We had mosquito nets or tents, although surprisingly, there were almost no bugs

IMG_0961

Yo, our fearless leader, in the kitchen

IMG_0964

My personal pod for the week, I ended up putting my mattress at a diagonal to try to fit my feet in.  Things around here are Thai height…

After we got settled, Yo, our leader explained about the herd of elephants and told us a bit about their pasts.  Mae Yoi (“you-E”) is 30 years old and the mother of Mae Boi (“boy”) age 5.  When Mae Boi was 1 1/2 she was stolen from her mother, and spent the next three plus years working at a traveling circus.  It was only 5 months ago that Lek and ENP reunited them.  Mae Yoi has been really anxious about letting her daughter out of her sight since.  Plus, Yo warned us that since Mae Boi’s mahout (trainer/caretaker) at the circus had been an alcoholic, she wouldn’t go anywhere near anyone who smelled like alcohol.  Mae Boon Si is 32, and got a bad back infection while working carrying tourists at a trekking camp, which prevented her from being able to continue to work.  She’s also about 7 months pregnant.  Erawan is a 7 year old male. They live with their new mahouts in the woods outside the village where we were staying.  After the explanation, we got to meet them!  They came tromping down a hill from the woods and we fed them sticky tamarind pods, which they love.

IMG_0969

Mae Yoi

IMG_0974_1.jpg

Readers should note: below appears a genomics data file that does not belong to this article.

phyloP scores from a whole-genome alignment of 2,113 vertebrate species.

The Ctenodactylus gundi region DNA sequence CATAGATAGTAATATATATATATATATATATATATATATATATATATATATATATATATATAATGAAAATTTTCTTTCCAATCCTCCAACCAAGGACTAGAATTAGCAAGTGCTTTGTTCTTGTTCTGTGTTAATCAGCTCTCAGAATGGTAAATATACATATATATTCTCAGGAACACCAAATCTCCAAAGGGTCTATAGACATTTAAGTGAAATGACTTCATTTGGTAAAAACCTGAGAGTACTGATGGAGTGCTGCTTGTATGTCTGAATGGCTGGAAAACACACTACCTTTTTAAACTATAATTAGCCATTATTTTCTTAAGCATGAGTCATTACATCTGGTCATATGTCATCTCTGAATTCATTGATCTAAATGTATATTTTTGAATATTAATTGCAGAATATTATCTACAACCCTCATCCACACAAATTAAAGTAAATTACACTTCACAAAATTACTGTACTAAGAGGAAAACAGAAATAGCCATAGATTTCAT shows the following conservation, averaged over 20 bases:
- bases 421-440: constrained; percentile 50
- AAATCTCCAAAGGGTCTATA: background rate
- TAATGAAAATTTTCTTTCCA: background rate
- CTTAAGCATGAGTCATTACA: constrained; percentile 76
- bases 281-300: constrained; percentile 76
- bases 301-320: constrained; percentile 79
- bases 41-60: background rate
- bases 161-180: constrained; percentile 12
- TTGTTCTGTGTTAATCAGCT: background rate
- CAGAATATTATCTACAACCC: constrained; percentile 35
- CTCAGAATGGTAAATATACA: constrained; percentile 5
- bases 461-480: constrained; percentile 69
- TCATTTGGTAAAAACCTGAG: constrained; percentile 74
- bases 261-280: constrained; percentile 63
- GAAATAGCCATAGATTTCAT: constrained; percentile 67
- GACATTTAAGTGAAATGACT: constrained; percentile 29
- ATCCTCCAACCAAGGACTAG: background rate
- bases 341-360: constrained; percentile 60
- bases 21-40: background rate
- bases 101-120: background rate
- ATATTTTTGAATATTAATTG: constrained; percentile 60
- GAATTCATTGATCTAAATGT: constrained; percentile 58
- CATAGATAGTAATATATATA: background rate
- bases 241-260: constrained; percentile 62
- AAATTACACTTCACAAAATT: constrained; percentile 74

Erawan applying “sunscreen.” Unlike African elephants, only male Asian elephants have tusks.

IMG_0972

Mae You and Mae Boon Si

IMG_0982

Mae Yoi

IMG_0978

Mae Yoi, Mae Boi and me

If you’d like to visit, or donate, or get involved in any way with this incredible organization, this is the link to the Elephant Nature Park

5 comments

  1. alysonparis · January 19, 2016

    I want to know more! When is the next post?

    Like

    • elephantseverywhere · January 19, 2016

      It’s going up the same time tomorrow. There’ll be at least one more too. I have so many pictures and it was such an incredible experience so I’ve got a lot to say. 🙂

      Like

  2. mom · January 19, 2016

    wouldn’t have missed the blood pate – but love your smile in last photo

    Liked by 1 person

    • elephantseverywhere · January 19, 2016

      Thankfully we didn’t eat the blood pate, just saw it at the market. I just happened to ask about it because it was next to the tofu (which comes in at least two two different colors) and similarly shaped.

      Like

  3. OMG ❤️❤️❤️❤️🐘🐘🐘🐘❤️❤️❤️…..More stories & Pics please!!!!! Oh ❤️ U Too!!!!
    I will skip the pate too!! 😁😁

    Liked by 1 person

Leave a Reply

Fill in your details below or click an icon to log in:

WordPress.com Logo

You are commenting using your WordPress.com account. Log Out / Change )

Twitter picture

You are commenting using your Twitter account. Log Out / Change )

Facebook photo

You are commenting using your Facebook account. Log Out / Change )

Google+ photo

You are commenting using your Google+ account. Log Out / Change )

Connecting to %s